THE ROAD TO M78! Bin Furuya on His Early Toho and Suit-Acting Roles!

Bin Furuya in July 2015. Photo © Brett Homenick.

Bin Furuya achieved stardom as Ultraman’s first suit actor in the groundbreaking series Ultraman (1966-67) from Tsuburaya Productions. However, years before finding success on television, Mr. Furuya got his acting start working as an extra in movies at Toho Studios.

Born on July 5, 1943, in Tokyo, Mr. Furuya was a member of Toho’s 15th New Face class (along with future Ultraman alumnus Masanari Nihei) in 1960. During this part of his career, Mr. Furuya appeared in minor roles in such genre classics as Ghidrah the Three-Headed Monster (1964), Monster Zero (1965), and The War of the Gargantuas (1966). In the mid-1960s, Mr. Furuya began donning monster suits for the hit TV series Ultra Q (1966), portraying Kemur in episode 19 and Ragon in episode 20. 

In July 2012, Brett Homenick interviewed Mr. Furuya about his history at Toho, as well as some of his early suit-acting roles. The interview was translated by Robert Field.

Brett Homenick: How did you get started at Toho Studios?

Bin Furuya: Before I entered Toho Studios, I entered a school to learn acting called Toho Geino School. I entered Toho and met my senior Akira Takarada in 1960 for the first time. He was an excellent star, so I was surprised. So in 1960, I entered Toho. I was given a chance to act in tokusatsu (movies) with Godzilla, Mothra, and King Ghidorah, and many others.

BH: Is it also true that you were inspired to join Toho by watching Mr. Takarada in the movies?

BF: Of course. When I saw Mr. Takarada in the movies, I said, “I want to do something like that.”

I acted with Mr. Takarada in a movie. We were the same height. So the assistant director said, “You shouldn’t be standing next to him. Stand back!” (He said,) “Don’t stand next to him because then Mr. Takarada wouldn’t stand out.”

BH: Your first major monster movie was actually Mothra. What do you remember about working on this movie? Where do you appear in it?

KS: The natives in Mothra were dancing (almost) naked. They were dancing behind the Peanuts. It was that scene. That day was very cold. We were (almost) naked with bare feet. Everyone caught a cold. The next day, everyone had a headache.

BH: So you were one of the dancers on Infant Island in that film.

BF: Yes, and feel that I did something else like that, too.

BH: Around this same time, you also appeared in The Last War, starring Akira Takarada. Where do you appear in The Last War?

BF: It’s been a long time. It’s all spinning around in my head. I’ve been in a lot of movies, so I don’t remember what part I played, but I remember that I was in it.

Photo © Brett Homenick.

BH: Fair enough. Hopefully, you’ll have a little bit stronger memory about Gorath. What can you tell us about this film?

BF: I wonder if it was a newspaper reporter. I must have acted in that kind of role. In a single movie, I would play various roles. So they get mixed up.

BH: Akira Kurosawa’s High and Low (is next). Please tell us about working with Mr. Kurosawa on that film.

BF: In this movie, I played a train station employee and a man drinking at a bar.

BH: How was the set different? Certainly, Mr. Kurosawa has a reputation for being a very strong perfectionist. How was being on the set different from a typical Toho film?

BF: Mr. Kurosawa was scary. It doesn’t matter where you are; if you’re standing where he doesn’t think you should be, he’d say, “Get out of the way! Move over there!” Because he was a perfectionist, we rehearsed the scenes many, many times before they started filming.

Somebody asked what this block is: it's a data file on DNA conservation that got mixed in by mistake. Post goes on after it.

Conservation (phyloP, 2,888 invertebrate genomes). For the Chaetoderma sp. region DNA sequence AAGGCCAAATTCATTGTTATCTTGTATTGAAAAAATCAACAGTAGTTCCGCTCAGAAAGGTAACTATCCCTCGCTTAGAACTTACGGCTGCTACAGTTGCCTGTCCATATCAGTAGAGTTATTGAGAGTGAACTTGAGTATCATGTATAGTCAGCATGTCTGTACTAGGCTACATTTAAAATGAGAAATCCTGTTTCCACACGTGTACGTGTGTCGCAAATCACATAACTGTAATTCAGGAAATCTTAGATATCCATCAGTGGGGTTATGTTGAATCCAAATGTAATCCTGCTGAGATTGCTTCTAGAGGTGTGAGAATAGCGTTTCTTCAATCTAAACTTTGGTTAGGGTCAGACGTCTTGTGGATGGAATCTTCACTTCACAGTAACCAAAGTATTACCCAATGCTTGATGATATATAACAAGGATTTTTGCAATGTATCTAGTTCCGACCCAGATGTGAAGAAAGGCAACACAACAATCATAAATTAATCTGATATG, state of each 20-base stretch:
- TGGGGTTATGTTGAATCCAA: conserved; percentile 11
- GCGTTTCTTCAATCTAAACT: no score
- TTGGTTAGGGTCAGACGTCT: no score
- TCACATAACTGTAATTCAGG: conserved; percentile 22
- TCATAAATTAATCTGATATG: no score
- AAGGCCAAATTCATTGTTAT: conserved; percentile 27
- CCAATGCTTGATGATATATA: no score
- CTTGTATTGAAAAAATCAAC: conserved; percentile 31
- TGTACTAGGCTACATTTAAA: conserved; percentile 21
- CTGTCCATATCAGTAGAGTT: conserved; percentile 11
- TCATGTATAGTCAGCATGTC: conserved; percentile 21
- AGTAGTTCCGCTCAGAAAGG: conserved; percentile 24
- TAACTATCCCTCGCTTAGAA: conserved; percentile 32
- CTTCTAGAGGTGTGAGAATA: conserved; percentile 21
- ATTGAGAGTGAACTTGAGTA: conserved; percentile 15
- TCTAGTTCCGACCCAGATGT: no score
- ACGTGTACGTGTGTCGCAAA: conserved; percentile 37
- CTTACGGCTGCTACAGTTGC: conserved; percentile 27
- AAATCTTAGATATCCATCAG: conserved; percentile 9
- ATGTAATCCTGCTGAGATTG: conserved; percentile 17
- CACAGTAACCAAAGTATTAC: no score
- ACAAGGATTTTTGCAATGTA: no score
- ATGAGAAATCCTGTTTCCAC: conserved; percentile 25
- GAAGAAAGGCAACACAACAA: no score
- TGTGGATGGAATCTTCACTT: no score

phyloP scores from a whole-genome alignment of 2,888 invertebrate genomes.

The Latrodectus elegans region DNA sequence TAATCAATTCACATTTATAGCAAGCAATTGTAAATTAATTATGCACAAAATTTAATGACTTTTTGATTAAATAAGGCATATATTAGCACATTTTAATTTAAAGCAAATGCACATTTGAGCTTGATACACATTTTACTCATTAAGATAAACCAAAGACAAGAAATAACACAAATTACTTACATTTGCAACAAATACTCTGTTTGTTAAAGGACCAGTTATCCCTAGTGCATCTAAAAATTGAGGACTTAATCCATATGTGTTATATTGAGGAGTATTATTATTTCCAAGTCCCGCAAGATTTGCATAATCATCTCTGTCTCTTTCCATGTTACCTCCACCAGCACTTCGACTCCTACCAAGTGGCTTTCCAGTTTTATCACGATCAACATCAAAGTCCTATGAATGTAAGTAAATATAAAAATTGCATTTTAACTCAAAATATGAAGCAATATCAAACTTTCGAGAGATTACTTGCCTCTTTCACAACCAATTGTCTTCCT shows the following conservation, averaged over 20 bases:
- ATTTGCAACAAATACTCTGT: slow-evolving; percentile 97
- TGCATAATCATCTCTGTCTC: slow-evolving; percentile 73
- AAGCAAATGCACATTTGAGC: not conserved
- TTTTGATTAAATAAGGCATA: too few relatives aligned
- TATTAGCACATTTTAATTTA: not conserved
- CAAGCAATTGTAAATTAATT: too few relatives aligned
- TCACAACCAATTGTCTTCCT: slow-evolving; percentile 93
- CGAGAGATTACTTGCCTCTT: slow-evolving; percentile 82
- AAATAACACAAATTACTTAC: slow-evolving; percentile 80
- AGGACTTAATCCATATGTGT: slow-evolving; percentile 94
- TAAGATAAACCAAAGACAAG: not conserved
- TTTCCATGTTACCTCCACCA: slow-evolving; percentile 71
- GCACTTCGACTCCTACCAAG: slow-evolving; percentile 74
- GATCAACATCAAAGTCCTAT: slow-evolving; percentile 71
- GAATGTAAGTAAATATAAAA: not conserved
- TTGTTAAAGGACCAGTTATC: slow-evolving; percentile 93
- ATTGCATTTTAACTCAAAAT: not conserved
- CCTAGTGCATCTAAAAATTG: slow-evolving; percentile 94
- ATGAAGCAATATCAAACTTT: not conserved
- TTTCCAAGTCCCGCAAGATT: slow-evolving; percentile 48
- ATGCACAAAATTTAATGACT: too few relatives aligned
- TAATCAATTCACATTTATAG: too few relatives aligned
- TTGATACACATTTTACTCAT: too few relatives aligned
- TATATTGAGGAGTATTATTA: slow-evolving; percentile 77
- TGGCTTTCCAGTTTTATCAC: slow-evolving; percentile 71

So we practiced many times before the cameras started to roll. With Mr. (Toshiro) Mifune, they rehearsed about two or three times before filming. But Mr. Kurosawa could do many rehearsals before filming.

BH: Another one of your early Toho films is Atragon. If you remember anything about this film, please tell us.

BF: I don’t remember anything.

When I arrived on set, they would say, “We’ll have you do this today and this today, and you have to change your wardrobe.” I had to change clothes for all the parts that I did. Day to day, some of it was already decided what I would do. But when they needed someone to fill in, they would say, “Go find him clothing his size and put him in the scene.”

I got used to it after a while, so I basically tried to remember one way to play certain type of parts an adjust it to the particular movie. I had many parts to play, so I went from one set of clothing to the next.

BH: How about (Ghidrah the Three Headed Monster)?

BF: I was a researcher at a university and next to Mr. (Hiroshi) Koizumi. Mr. Koizumi was always a kind star. We acted together. He taught me acting, and he was a great person.

BH: Actually, during this time, who would Mr. Furuya approach most often for advice and tips on how to become a bigger star?

BF: I consulted my peers (fellow actors with whom I joined Toho at the same time) and studied how to act.

BH: I have read that you have four different roles in Ghidrah the Three-Headed Monster.

BF: My memory about Ghidrah is, at the time of shooting, it was cold. I fell into the sea.

Photo © Brett Homenick.

BH: The movie you’d like to talk about net because you have a lot to say about it is Monster Zero. You actually appear as an X-Seijin.

BF: The only bad thing is that while wearing the visors, it was like having a black line across your eyes, so no one can recognize you. After putting on the suit and helmet, it got very hot inside. The moment we put it on, we started sweating beads. We’d have to stay in it for a long time.

BH: Do you have any other memories from Monster Zero, perhaps working with Mr. Takarada and Nick Adams?

BF: I felt happy about this. I was able to shoot (standing) close to Mr. Takarada. It continued on for weeks. I was able to shoot with Nick Adams, too, and this is a great memory for me.

BH: Many people who’ve worked with Nick Adams have a Nick Adams story or two to tell. Do you have a Nick Adams memory you’d like to share?

BF: The suit was hot, and after the shooting, I quickly took a bath and drank beer (with) fellow X-Seijin members, like Mr. (Yoshio) Tsuchiya.

BH: Another smaller part was in Frankenstein Conquers the World. If you have any memories to share about this film, please share them.

BF: I have no memories of it.